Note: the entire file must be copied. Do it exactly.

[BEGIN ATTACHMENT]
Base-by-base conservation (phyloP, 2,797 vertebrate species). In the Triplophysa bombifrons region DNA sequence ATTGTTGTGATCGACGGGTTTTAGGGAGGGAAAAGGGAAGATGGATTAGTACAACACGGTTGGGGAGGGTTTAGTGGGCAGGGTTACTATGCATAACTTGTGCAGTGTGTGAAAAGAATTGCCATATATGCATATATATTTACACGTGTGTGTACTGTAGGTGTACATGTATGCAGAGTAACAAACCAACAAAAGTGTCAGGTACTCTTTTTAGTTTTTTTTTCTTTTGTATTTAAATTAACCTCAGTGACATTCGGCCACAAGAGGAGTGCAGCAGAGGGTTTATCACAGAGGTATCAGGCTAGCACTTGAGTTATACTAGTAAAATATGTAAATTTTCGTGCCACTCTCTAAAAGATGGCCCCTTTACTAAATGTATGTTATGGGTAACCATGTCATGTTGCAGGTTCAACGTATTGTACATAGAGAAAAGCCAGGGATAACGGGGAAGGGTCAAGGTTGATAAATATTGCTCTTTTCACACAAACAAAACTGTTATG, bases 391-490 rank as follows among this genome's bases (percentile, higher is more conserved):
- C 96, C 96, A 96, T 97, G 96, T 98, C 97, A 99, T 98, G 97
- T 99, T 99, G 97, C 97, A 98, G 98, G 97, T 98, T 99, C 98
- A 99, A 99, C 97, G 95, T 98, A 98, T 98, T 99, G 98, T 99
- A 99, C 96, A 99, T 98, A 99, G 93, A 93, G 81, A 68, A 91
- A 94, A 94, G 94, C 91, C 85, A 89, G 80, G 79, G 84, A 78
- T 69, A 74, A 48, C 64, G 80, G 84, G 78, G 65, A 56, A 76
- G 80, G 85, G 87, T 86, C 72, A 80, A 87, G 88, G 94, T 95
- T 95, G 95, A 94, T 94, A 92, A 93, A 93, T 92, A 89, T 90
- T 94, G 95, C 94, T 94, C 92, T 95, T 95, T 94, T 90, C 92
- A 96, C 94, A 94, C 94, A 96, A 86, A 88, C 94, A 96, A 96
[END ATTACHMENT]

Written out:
Base-by-base conservation (phyloP, 2,797 vertebrate species). In the Triplophysa bombifrons region DNA sequence ATTGTTGTGATCGACGGGTTTTAGGGAGGGAAAAGGGAAGATGGATTAGTACAACACGGTTGGGGAGGGTTTAGTGGGCAGGGTTACTATGCATAACTTGTGCAGTGTGTGAAAAGAATTGCCATATATGCATATATATTTACACGTGTGTGTACTGTAGGTGTACATGTATGCAGAGTAACAAACCAACAAAAGTGTCAGGTACTCTTTTTAGTTTTTTTTTCTTTTGTATTTAAATTAACCTCAGTGACATTCGGCCACAAGAGGAGTGCAGCAGAGGGTTTATCACAGAGGTATCAGGCTAGCACTTGAGTTATACTAGTAAAATATGTAAATTTTCGTGCCACTCTCTAAAAGATGGCCCCTTTACTAAATGTATGTTATGGGTAACCATGTCATGTTGCAGGTTCAACGTATTGTACATAGAGAAAAGCCAGGGATAACGGGGAAGGGTCAAGGTTGATAAATATTGCTCTTTTCACACAAACAAAACTGTTATG, bases 391-490 rank as follows among this genome's bases (percentile, higher is more conserved):
- C 96, C 96, A 96, T 97, G 96, T 98, C 97, A 99, T 98, G 97
- T 99, T 99, G 97, C 97, A 98, G 98, G 97, T 98, T 99, C 98
- A 99, A 99, C 97, G 95, T 98, A 98, T 98, T 99, G 98, T 99
- A 99, C 96, A 99, T 98, A 99, G 93, A 93, G 81, A 68, A 91
- A 94, A 94, G 94, C 91, C 85, A 89, G 80, G 79, G 84, A 78
- T 69, A 74, A 48, C 64, G 80, G 84, G 78, G 65, A 56, A 76
- G 80, G 85, G 87, T 86, C 72, A 80, A 87, G 88, G 94, T 95
- T 95, G 95, A 94, T 94, A 92, A 93, A 93, T 92, A 89, T 90
- T 94, G 95, C 94, T 94, C 92, T 95, T 95, T 94, T 90, C 92
- A 96, C 94, A 94, C 94, A 96, A 86, A 88, C 94, A 96, A 96